Enhancing health care professionals’ and trainees’ knowledge of physical activity guidelines for adults with and without SCI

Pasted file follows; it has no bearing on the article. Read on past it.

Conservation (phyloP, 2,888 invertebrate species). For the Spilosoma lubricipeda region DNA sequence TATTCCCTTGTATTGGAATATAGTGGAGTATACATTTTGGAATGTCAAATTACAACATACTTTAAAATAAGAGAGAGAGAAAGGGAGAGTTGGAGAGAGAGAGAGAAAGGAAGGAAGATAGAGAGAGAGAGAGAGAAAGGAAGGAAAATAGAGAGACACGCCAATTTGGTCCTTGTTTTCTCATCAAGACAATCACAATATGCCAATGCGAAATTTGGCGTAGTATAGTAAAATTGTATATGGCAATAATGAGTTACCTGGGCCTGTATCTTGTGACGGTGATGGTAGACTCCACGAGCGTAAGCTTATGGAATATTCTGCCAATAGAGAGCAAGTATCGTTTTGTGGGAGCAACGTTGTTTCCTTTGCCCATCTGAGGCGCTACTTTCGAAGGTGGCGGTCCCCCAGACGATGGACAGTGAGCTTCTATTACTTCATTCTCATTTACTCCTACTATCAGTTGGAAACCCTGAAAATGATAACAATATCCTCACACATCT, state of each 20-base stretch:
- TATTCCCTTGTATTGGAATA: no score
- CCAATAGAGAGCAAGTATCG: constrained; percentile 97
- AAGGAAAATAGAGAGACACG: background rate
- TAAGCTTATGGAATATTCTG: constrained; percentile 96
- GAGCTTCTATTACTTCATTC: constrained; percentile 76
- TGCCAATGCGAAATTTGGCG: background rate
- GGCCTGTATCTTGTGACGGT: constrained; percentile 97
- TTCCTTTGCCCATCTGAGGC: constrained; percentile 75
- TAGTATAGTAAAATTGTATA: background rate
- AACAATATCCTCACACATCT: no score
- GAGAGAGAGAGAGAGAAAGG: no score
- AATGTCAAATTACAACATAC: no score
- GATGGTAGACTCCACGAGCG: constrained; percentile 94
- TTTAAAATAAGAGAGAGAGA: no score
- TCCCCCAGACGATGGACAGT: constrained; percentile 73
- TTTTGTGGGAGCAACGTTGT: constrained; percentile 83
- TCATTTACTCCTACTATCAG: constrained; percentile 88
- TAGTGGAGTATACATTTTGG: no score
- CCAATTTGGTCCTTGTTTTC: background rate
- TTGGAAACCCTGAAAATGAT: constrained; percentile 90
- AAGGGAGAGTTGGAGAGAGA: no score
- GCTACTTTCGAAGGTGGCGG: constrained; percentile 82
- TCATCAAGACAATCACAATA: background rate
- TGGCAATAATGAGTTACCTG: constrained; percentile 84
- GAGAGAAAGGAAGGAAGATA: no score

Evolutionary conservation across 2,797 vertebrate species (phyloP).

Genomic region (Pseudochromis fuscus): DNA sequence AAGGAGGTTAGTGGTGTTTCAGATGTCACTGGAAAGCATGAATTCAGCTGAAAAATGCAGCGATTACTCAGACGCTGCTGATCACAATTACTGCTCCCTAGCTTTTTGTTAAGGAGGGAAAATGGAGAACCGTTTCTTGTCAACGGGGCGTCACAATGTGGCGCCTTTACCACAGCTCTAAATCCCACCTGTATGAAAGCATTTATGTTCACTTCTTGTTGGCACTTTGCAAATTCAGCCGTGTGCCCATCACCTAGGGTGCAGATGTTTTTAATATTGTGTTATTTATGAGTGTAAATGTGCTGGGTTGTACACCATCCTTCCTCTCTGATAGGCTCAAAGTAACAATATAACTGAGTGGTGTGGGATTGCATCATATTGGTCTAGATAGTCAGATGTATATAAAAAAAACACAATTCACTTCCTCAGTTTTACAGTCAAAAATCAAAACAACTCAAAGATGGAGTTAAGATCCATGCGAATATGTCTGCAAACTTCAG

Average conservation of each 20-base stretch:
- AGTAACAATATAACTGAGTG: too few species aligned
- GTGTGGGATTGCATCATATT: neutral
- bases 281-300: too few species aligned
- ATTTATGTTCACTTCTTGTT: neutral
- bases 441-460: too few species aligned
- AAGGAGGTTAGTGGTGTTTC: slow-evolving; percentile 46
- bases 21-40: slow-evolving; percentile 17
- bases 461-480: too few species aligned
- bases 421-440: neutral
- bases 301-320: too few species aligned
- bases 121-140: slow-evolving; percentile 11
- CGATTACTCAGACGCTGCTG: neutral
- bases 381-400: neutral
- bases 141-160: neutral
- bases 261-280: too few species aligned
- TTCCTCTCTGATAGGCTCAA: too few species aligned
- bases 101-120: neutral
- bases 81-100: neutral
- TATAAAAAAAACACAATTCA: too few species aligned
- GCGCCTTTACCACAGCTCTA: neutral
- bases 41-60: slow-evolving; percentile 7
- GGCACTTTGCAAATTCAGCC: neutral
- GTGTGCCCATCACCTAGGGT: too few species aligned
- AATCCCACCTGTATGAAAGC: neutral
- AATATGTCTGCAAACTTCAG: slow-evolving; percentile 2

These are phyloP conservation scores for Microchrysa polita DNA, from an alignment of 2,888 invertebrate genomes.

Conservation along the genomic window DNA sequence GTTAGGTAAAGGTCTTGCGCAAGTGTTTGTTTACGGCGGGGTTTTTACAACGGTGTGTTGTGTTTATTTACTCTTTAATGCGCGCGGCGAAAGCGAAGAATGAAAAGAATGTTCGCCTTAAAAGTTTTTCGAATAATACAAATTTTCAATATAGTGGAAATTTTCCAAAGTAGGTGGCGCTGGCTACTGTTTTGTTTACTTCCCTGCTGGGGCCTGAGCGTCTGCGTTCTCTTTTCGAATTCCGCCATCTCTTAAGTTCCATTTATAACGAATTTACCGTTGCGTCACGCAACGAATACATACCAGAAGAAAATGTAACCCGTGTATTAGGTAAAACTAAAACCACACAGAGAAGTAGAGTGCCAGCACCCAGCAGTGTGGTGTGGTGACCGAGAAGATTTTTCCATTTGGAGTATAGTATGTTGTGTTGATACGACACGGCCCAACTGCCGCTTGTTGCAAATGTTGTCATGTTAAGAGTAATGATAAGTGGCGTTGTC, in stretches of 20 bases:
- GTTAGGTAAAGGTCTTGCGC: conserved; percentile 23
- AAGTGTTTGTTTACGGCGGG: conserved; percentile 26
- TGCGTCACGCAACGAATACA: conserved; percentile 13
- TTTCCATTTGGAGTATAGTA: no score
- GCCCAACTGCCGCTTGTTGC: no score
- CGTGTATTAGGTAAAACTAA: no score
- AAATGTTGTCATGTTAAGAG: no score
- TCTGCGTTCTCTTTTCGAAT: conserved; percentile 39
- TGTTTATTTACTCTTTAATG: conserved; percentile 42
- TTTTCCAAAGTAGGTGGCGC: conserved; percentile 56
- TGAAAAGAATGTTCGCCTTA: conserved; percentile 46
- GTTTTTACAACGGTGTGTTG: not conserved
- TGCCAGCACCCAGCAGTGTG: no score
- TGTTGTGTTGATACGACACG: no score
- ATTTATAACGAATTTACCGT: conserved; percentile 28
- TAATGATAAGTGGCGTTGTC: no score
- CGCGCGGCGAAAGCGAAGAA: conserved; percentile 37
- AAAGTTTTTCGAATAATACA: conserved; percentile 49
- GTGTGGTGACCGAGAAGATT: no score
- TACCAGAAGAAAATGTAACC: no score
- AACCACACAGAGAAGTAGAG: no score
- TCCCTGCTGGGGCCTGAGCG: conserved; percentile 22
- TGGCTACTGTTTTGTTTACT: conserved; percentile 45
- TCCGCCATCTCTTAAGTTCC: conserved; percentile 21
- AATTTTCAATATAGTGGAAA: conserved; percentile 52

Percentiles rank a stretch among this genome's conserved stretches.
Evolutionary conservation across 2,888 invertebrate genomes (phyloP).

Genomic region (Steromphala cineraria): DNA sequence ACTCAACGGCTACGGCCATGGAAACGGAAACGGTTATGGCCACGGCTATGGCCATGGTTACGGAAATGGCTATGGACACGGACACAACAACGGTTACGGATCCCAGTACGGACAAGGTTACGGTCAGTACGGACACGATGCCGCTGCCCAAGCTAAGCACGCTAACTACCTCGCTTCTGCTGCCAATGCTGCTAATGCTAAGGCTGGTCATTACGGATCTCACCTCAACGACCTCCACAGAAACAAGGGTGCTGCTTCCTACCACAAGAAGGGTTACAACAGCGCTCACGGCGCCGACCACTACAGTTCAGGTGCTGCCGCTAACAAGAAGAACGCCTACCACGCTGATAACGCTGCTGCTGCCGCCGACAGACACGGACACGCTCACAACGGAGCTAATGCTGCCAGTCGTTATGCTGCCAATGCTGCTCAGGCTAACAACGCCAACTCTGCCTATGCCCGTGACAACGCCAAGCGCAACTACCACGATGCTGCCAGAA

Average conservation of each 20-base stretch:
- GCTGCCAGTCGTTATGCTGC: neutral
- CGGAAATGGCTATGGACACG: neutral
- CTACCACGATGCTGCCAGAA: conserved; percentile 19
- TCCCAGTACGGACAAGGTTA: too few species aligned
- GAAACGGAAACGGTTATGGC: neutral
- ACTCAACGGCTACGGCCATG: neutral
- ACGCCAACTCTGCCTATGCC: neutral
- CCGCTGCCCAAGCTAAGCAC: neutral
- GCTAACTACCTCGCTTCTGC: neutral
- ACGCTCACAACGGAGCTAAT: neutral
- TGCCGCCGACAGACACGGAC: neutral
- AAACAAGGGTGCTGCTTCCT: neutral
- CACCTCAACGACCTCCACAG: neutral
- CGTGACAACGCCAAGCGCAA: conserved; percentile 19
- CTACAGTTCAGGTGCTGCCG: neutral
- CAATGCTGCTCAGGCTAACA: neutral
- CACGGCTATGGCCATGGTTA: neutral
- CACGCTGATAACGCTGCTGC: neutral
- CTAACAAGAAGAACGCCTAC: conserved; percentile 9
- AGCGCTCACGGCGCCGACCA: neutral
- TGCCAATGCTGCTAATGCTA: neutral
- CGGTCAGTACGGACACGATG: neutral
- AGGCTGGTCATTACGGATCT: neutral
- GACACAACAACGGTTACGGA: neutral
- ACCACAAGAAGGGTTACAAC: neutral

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Background: Health care providers (HCPs) are preferred sources of physical activity (PA) information; however, minimal research has explored HCPs' knowledge of spinal cord injury (SCI) PA guidelines, and no research has examined HCP trainees' PA guideline knowledge. Objective: The current study explored HCPs' and trainees' initial knowledge of PA guidelines for both adults with SCI and the general population, and the utility of an event-based intervention for improving this knowledge. Methods: Participants (HCPs n = 129; trainees n = 573) reported guideline knowledge for both sets of guidelines (SCI and general population) immediately after, one-month, and six-months following the intervention. Frequencies determined guideline knowledge at each timepoint, while chi-squared tests examined differences in knowledge of both guidelines, as well as knowledge differences in the short- and long-term. Results: Results demonstrated that HCPs and trainees lack knowledge of PA guidelines, particularly guidelines for adults with SCI. The results further suggest that a single event-based intervention is not effective for improving long-term guideline knowledge. Conclusion: Suggestions are made for future research with the aim of improving interventions that target HCP and HCP trainees' long-term guideline knowledge for adults with SCI and the general population.
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